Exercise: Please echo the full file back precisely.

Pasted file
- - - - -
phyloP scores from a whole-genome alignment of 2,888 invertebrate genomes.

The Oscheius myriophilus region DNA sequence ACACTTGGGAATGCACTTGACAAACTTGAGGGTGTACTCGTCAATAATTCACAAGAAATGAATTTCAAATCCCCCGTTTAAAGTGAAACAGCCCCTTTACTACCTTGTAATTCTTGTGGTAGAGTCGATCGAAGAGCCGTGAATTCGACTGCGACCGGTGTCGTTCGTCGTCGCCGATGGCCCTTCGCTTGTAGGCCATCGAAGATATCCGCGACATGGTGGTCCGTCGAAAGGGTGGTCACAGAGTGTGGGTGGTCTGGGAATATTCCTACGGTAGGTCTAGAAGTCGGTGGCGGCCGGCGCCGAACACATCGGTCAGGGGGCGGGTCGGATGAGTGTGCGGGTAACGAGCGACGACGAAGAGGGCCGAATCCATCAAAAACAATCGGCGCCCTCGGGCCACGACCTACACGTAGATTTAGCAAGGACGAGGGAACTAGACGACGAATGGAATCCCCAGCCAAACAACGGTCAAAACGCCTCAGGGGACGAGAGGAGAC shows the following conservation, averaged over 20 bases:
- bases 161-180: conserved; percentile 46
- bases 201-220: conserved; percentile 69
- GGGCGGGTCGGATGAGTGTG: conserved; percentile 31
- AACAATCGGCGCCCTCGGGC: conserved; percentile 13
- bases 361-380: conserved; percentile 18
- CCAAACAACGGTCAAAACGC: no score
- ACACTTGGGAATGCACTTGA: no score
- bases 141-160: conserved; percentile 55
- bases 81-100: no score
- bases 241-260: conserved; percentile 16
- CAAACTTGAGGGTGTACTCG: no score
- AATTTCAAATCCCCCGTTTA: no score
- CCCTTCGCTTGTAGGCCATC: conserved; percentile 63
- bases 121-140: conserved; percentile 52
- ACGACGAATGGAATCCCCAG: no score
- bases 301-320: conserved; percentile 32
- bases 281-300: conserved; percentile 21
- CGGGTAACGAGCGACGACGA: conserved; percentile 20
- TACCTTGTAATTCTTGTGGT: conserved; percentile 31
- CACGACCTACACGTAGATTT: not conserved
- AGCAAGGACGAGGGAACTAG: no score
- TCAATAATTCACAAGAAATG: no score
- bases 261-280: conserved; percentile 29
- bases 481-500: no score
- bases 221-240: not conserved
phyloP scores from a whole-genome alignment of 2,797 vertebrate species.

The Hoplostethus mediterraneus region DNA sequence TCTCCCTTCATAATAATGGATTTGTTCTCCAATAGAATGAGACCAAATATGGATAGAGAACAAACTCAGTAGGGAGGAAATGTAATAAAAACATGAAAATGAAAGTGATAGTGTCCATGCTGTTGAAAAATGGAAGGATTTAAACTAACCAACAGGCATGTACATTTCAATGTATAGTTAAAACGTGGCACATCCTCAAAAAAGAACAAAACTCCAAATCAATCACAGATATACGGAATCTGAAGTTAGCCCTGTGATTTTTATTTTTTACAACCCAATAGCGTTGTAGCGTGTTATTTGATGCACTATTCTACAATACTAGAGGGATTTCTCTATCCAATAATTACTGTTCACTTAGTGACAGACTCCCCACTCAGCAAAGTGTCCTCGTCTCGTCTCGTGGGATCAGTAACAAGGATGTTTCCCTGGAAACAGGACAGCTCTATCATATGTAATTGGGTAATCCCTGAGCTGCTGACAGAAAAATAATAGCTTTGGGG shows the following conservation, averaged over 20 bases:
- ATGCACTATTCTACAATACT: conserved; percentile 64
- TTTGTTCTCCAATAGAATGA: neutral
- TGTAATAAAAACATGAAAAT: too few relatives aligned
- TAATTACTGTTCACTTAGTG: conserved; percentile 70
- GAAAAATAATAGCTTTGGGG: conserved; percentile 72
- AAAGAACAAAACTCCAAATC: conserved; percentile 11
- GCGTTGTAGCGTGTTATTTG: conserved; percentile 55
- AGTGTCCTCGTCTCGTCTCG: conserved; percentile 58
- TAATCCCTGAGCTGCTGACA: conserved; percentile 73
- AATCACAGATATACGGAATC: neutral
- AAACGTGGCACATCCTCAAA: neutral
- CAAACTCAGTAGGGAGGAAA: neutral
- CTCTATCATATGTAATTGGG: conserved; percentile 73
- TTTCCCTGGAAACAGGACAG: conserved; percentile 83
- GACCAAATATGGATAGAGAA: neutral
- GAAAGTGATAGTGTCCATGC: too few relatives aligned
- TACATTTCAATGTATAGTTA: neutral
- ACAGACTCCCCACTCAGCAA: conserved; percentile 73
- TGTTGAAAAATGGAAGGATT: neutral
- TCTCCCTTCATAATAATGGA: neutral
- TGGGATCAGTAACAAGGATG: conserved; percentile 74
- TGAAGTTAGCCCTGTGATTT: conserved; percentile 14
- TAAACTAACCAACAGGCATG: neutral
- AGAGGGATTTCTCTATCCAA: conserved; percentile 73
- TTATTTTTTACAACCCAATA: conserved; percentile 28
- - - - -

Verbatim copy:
phyloP scores from a whole-genome alignment of 2,888 invertebrate genomes.

The Oscheius myriophilus region DNA sequence ACACTTGGGAATGCACTTGACAAACTTGAGGGTGTACTCGTCAATAATTCACAAGAAATGAATTTCAAATCCCCCGTTTAAAGTGAAACAGCCCCTTTACTACCTTGTAATTCTTGTGGTAGAGTCGATCGAAGAGCCGTGAATTCGACTGCGACCGGTGTCGTTCGTCGTCGCCGATGGCCCTTCGCTTGTAGGCCATCGAAGATATCCGCGACATGGTGGTCCGTCGAAAGGGTGGTCACAGAGTGTGGGTGGTCTGGGAATATTCCTACGGTAGGTCTAGAAGTCGGTGGCGGCCGGCGCCGAACACATCGGTCAGGGGGCGGGTCGGATGAGTGTGCGGGTAACGAGCGACGACGAAGAGGGCCGAATCCATCAAAAACAATCGGCGCCCTCGGGCCACGACCTACACGTAGATTTAGCAAGGACGAGGGAACTAGACGACGAATGGAATCCCCAGCCAAACAACGGTCAAAACGCCTCAGGGGACGAGAGGAGAC shows the following conservation, averaged over 20 bases:
- bases 161-180: conserved; percentile 46
- bases 201-220: conserved; percentile 69
- GGGCGGGTCGGATGAGTGTG: conserved; percentile 31
- AACAATCGGCGCCCTCGGGC: conserved; percentile 13
- bases 361-380: conserved; percentile 18
- CCAAACAACGGTCAAAACGC: no score
- ACACTTGGGAATGCACTTGA: no score
- bases 141-160: conserved; percentile 55
- bases 81-100: no score
- bases 241-260: conserved; percentile 16
- CAAACTTGAGGGTGTACTCG: no score
- AATTTCAAATCCCCCGTTTA: no score
- CCCTTCGCTTGTAGGCCATC: conserved; percentile 63
- bases 121-140: conserved; percentile 52
- ACGACGAATGGAATCCCCAG: no score
- bases 301-320: conserved; percentile 32
- bases 281-300: conserved; percentile 21
- CGGGTAACGAGCGACGACGA: conserved; percentile 20
- TACCTTGTAATTCTTGTGGT: conserved; percentile 31
- CACGACCTACACGTAGATTT: not conserved
- AGCAAGGACGAGGGAACTAG: no score
- TCAATAATTCACAAGAAATG: no score
- bases 261-280: conserved; percentile 29
- bases 481-500: no score
- bases 221-240: not conserved
phyloP scores from a whole-genome alignment of 2,797 vertebrate species.

The Hoplostethus mediterraneus region DNA sequence TCTCCCTTCATAATAATGGATTTGTTCTCCAATAGAATGAGACCAAATATGGATAGAGAACAAACTCAGTAGGGAGGAAATGTAATAAAAACATGAAAATGAAAGTGATAGTGTCCATGCTGTTGAAAAATGGAAGGATTTAAACTAACCAACAGGCATGTACATTTCAATGTATAGTTAAAACGTGGCACATCCTCAAAAAAGAACAAAACTCCAAATCAATCACAGATATACGGAATCTGAAGTTAGCCCTGTGATTTTTATTTTTTACAACCCAATAGCGTTGTAGCGTGTTATTTGATGCACTATTCTACAATACTAGAGGGATTTCTCTATCCAATAATTACTGTTCACTTAGTGACAGACTCCCCACTCAGCAAAGTGTCCTCGTCTCGTCTCGTGGGATCAGTAACAAGGATGTTTCCCTGGAAACAGGACAGCTCTATCATATGTAATTGGGTAATCCCTGAGCTGCTGACAGAAAAATAATAGCTTTGGGG shows the following conservation, averaged over 20 bases:
- ATGCACTATTCTACAATACT: conserved; percentile 64
- TTTGTTCTCCAATAGAATGA: neutral
- TGTAATAAAAACATGAAAAT: too few relatives aligned
- TAATTACTGTTCACTTAGTG: conserved; percentile 70
- GAAAAATAATAGCTTTGGGG: conserved; percentile 72
- AAAGAACAAAACTCCAAATC: conserved; percentile 11
- GCGTTGTAGCGTGTTATTTG: conserved; percentile 55
- AGTGTCCTCGTCTCGTCTCG: conserved; percentile 58
- TAATCCCTGAGCTGCTGACA: conserved; percentile 73
- AATCACAGATATACGGAATC: neutral
- AAACGTGGCACATCCTCAAA: neutral
- CAAACTCAGTAGGGAGGAAA: neutral
- CTCTATCATATGTAATTGGG: conserved; percentile 73
- TTTCCCTGGAAACAGGACAG: conserved; percentile 83
- GACCAAATATGGATAGAGAA: neutral
- GAAAGTGATAGTGTCCATGC: too few relatives aligned
- TACATTTCAATGTATAGTTA: neutral
- ACAGACTCCCCACTCAGCAA: conserved; percentile 73
- TGTTGAAAAATGGAAGGATT: neutral
- TCTCCCTTCATAATAATGGA: neutral
- TGGGATCAGTAACAAGGATG: conserved; percentile 74
- TGAAGTTAGCCCTGTGATTT: conserved; percentile 14
- TAAACTAACCAACAGGCATG: neutral
- AGAGGGATTTCTCTATCCAA: conserved; percentile 73
- TTATTTTTTACAACCCAATA: conserved; percentile 28